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US blacklists two Greeks as 'terrorists' amid prison reform row with Syriza

The US State Department has designated two Greek guerilla group members, Christodoulos Xiros and Nikolaos Maziotis, as terrorists. This follows a dispute with Athens over a new law changing prison policies.

Xiros (pictured above) and Maziotis, both in jail in Greece, were labeled "terrorists" on Tuesday by the government in Washington, following a disagreement between the US and Greece's new government over prison reforms.

"As a result of these designations, all property subject to US jurisdiction in which Xiros and Maziatis have any interest is blocked and any assets they may have under US jurisdiction are frozen," the State Department said in a statement.

Executive Order 13224 is one of the anti-terror measures enacted by President George W. Bush in the immediate aftermath of the 9/11 attacks, in this case on September 23, 2001.

Christodoulos Xiros, 56, is a member of the now-defunct November 17 group that killed more than 20 people, including Americans, between 1975 and 2000. The shadowy movement was behind the 1975 killing of the CIA's Athens station chief, Richard Welch, and claimed responsibility for a series of attacks on US, British, Turkish and Greek targets. Xiros was convicted as a November 17 hitman. He escaped from prison last year but was recaptured on January 14.

Verhaftung des Terroristen Nikos Maziotis in Athen 16.07.2014

Maziotis was captured on July 17 of last year

Nikolaos Maziatis, 42, was charged in 2010 over a series of attacks claimed by the Revolutionary Struggle organization, blamed, among other things, for a 2007 rocket-propelled grenade attack on the US embassy in Athens. He had been on the run since 2012 and was arrested in July 2014.

Spat with Syriza over prison reform

Tuesday's announcement followed disagreement between the US and Greece over the new government's planned prison reforms. Under the changes, disabled prisoners who have served most of their sentences can see out the rest of their terms under house arrest. It also abolished controversial, high-security C-type jails, where some of the country's most notorious criminals are held.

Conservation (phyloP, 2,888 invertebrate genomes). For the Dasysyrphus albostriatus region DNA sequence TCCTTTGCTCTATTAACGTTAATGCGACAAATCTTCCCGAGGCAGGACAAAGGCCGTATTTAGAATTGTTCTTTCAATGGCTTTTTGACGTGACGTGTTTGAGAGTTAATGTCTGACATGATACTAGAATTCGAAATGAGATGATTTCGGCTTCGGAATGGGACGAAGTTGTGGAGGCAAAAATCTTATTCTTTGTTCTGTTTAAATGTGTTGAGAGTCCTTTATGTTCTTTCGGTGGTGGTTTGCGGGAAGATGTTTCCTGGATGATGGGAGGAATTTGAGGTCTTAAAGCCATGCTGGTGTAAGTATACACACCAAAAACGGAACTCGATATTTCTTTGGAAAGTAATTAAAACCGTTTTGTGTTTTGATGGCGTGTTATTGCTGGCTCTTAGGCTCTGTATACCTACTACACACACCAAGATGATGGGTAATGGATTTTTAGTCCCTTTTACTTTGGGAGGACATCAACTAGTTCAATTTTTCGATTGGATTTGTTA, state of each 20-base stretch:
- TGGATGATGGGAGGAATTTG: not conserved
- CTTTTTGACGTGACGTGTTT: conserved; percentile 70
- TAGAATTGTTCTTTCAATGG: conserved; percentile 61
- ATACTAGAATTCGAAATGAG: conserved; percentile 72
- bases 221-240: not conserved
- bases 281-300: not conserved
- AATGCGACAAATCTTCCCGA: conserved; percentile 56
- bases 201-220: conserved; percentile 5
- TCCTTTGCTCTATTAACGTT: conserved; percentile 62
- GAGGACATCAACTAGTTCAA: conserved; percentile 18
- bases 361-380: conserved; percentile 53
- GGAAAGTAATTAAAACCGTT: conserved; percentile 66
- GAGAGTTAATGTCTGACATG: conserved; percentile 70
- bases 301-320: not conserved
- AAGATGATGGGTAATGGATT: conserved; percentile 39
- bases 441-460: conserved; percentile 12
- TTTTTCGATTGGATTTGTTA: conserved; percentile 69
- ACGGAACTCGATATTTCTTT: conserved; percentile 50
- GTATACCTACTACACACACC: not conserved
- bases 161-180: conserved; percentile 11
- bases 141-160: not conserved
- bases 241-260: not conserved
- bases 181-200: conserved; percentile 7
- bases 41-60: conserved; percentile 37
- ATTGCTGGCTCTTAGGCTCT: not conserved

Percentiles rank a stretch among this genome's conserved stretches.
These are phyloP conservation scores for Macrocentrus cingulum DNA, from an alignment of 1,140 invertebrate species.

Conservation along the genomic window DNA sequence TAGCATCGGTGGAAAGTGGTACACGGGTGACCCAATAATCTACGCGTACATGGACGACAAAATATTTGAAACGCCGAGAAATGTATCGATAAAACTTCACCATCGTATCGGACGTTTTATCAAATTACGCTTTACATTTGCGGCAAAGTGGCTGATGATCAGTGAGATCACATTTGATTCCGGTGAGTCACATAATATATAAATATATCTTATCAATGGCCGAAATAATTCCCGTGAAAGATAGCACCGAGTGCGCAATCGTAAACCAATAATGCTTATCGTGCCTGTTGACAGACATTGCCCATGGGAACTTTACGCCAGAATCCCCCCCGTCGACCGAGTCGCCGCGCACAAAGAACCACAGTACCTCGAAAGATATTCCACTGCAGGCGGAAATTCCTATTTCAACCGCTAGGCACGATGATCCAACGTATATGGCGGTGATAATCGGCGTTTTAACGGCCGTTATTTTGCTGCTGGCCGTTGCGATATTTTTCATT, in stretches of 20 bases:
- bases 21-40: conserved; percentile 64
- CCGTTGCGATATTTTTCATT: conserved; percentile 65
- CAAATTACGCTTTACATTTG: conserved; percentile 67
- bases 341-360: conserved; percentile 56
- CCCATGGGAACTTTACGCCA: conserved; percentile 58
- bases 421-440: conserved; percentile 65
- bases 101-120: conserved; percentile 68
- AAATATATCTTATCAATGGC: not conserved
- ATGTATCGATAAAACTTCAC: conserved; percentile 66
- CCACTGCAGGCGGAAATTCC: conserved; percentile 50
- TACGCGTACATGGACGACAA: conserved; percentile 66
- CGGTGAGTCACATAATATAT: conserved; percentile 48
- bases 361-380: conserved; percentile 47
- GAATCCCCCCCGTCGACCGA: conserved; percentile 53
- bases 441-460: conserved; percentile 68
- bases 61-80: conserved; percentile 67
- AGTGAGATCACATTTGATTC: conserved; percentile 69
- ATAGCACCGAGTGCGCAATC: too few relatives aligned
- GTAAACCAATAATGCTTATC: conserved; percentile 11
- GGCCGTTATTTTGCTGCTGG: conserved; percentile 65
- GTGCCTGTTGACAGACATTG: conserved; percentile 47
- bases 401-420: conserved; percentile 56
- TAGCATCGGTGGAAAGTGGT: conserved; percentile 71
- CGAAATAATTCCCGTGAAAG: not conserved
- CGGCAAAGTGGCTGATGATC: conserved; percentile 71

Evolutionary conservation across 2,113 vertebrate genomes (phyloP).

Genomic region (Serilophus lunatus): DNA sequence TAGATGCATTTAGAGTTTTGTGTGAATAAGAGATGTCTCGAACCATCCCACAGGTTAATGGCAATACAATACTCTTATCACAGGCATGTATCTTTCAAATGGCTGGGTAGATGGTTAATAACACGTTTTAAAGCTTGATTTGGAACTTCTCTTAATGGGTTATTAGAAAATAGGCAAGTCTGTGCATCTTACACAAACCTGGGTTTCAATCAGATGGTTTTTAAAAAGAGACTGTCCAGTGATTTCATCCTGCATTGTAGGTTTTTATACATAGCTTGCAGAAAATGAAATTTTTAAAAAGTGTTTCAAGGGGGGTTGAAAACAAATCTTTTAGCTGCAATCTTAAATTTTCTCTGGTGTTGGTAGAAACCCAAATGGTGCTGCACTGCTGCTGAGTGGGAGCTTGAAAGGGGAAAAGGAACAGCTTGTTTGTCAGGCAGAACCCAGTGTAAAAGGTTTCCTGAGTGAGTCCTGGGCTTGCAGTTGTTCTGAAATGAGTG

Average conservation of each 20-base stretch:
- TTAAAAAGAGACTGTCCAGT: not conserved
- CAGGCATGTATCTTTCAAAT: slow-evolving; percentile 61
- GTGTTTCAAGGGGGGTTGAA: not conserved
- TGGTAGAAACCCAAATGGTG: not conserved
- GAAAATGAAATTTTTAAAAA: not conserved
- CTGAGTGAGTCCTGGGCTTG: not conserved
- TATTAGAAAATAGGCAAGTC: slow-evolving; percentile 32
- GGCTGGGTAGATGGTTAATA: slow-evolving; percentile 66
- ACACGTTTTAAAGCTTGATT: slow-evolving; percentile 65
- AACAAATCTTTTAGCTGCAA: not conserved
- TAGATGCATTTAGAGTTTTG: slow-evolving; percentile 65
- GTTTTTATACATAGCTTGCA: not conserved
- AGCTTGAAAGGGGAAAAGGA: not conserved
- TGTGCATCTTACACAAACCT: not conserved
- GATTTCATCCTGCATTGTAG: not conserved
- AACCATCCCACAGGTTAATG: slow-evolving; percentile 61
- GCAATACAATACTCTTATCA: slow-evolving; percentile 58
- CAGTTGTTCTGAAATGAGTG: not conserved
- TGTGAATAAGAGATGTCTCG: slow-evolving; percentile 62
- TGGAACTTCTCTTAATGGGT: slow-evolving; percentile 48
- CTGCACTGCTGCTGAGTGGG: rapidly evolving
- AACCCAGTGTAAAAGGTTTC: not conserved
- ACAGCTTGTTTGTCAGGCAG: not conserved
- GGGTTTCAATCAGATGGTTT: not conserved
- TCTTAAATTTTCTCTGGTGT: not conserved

The changes could lead to the early release of Savvas Xiros, a bomb-maker for November 17 who was captured in 2002 after sustaining severe injuries when one of his explosives detonated in his hands. According to authorities, he "93 percent disabled," virtually blind and deaf, and suffering from multiple scleorsis. Christodoulos and Savvas Xiros are brothers.

The Syriza-led parliament in Athens passed the reform bill, despite US protests, late on Monday.

The US ambassador to Athens, David Pearce, warned ahead of the parliamentary vote: "If Savvas Xiros - or anyone else with the blood of American diplomats and US Mission members of their hands - leaves prison, it will be seen as a profoundly unfriendly act."

Secretary of State John Kerry had also alluded to the issue during a meeting with his visiting Greek counterpart, Nikos Kotzias, at the State Department.

The new government in Athens, elected on a pledge of reversing the country's recent austerity programs, remains under pressure from international creditors to limit state spending and debt.

msh/rc (AFP, Reuters)